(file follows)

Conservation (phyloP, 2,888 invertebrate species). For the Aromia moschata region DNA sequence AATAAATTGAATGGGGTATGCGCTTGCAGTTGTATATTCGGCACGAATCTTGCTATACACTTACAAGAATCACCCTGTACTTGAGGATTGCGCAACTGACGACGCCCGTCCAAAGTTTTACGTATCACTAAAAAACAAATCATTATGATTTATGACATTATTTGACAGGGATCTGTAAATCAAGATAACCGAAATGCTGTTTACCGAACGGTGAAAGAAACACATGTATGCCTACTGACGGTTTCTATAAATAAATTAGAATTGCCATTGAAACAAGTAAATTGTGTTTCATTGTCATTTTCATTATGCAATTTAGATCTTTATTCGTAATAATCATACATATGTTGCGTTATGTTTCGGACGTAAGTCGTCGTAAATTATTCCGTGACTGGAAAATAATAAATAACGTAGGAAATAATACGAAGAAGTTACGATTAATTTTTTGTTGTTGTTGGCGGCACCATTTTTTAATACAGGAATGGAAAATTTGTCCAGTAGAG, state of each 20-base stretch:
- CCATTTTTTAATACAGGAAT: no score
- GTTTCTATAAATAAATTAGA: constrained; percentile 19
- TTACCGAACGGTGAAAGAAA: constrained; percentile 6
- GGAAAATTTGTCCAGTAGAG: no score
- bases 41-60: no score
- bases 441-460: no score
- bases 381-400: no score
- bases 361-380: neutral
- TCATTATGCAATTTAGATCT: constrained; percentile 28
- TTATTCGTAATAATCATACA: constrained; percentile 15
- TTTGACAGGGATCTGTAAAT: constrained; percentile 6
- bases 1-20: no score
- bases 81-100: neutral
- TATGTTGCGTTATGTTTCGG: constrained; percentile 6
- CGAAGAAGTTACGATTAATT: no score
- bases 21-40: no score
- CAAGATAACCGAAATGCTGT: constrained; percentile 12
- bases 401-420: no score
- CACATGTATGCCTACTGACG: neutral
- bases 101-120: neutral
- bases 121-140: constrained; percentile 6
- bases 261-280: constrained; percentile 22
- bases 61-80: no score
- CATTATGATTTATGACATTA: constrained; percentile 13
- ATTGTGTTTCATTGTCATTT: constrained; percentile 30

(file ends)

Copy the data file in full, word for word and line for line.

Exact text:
Conservation (phyloP, 2,888 invertebrate species). For the Aromia moschata region DNA sequence AATAAATTGAATGGGGTATGCGCTTGCAGTTGTATATTCGGCACGAATCTTGCTATACACTTACAAGAATCACCCTGTACTTGAGGATTGCGCAACTGACGACGCCCGTCCAAAGTTTTACGTATCACTAAAAAACAAATCATTATGATTTATGACATTATTTGACAGGGATCTGTAAATCAAGATAACCGAAATGCTGTTTACCGAACGGTGAAAGAAACACATGTATGCCTACTGACGGTTTCTATAAATAAATTAGAATTGCCATTGAAACAAGTAAATTGTGTTTCATTGTCATTTTCATTATGCAATTTAGATCTTTATTCGTAATAATCATACATATGTTGCGTTATGTTTCGGACGTAAGTCGTCGTAAATTATTCCGTGACTGGAAAATAATAAATAACGTAGGAAATAATACGAAGAAGTTACGATTAATTTTTTGTTGTTGTTGGCGGCACCATTTTTTAATACAGGAATGGAAAATTTGTCCAGTAGAG, state of each 20-base stretch:
- CCATTTTTTAATACAGGAAT: no score
- GTTTCTATAAATAAATTAGA: constrained; percentile 19
- TTACCGAACGGTGAAAGAAA: constrained; percentile 6
- GGAAAATTTGTCCAGTAGAG: no score
- bases 41-60: no score
- bases 441-460: no score
- bases 381-400: no score
- bases 361-380: neutral
- TCATTATGCAATTTAGATCT: constrained; percentile 28
- TTATTCGTAATAATCATACA: constrained; percentile 15
- TTTGACAGGGATCTGTAAAT: constrained; percentile 6
- bases 1-20: no score
- bases 81-100: neutral
- TATGTTGCGTTATGTTTCGG: constrained; percentile 6
- CGAAGAAGTTACGATTAATT: no score
- bases 21-40: no score
- CAAGATAACCGAAATGCTGT: constrained; percentile 12
- bases 401-420: no score
- CACATGTATGCCTACTGACG: neutral
- bases 101-120: neutral
- bases 121-140: constrained; percentile 6
- bases 261-280: constrained; percentile 22
- bases 61-80: no score
- CATTATGATTTATGACATTA: constrained; percentile 13
- ATTGTGTTTCATTGTCATTT: constrained; percentile 30